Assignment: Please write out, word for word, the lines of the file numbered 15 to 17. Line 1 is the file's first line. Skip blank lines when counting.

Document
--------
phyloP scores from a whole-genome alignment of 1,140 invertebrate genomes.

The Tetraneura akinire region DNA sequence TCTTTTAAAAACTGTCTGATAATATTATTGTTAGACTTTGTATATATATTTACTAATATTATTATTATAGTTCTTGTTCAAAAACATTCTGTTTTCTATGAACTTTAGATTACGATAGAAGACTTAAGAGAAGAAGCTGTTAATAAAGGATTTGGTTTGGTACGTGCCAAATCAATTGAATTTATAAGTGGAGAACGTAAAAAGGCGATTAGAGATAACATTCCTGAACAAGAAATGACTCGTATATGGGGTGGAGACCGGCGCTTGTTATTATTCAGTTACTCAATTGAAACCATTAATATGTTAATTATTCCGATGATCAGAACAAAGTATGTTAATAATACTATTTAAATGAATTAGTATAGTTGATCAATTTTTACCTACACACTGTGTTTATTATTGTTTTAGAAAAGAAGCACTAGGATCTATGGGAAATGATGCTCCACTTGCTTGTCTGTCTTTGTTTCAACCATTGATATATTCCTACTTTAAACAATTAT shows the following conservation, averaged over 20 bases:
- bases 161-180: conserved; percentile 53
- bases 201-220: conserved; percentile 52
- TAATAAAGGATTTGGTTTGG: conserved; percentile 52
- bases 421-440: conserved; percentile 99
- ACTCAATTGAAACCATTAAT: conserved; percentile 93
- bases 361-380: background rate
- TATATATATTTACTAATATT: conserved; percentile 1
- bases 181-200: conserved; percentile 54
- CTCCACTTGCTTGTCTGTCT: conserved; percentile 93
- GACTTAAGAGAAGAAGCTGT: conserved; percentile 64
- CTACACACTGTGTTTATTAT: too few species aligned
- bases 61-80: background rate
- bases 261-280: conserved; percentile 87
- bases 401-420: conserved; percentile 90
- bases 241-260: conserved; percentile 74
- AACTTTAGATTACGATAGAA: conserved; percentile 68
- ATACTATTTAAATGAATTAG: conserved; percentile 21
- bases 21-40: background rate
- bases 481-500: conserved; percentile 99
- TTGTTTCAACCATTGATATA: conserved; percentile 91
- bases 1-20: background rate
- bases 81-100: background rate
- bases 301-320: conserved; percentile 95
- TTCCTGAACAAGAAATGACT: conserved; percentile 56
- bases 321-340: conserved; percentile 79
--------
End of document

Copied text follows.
- bases 261-280: conserved; percentile 87
- bases 401-420: conserved; percentile 90
- bases 241-260: conserved; percentile 74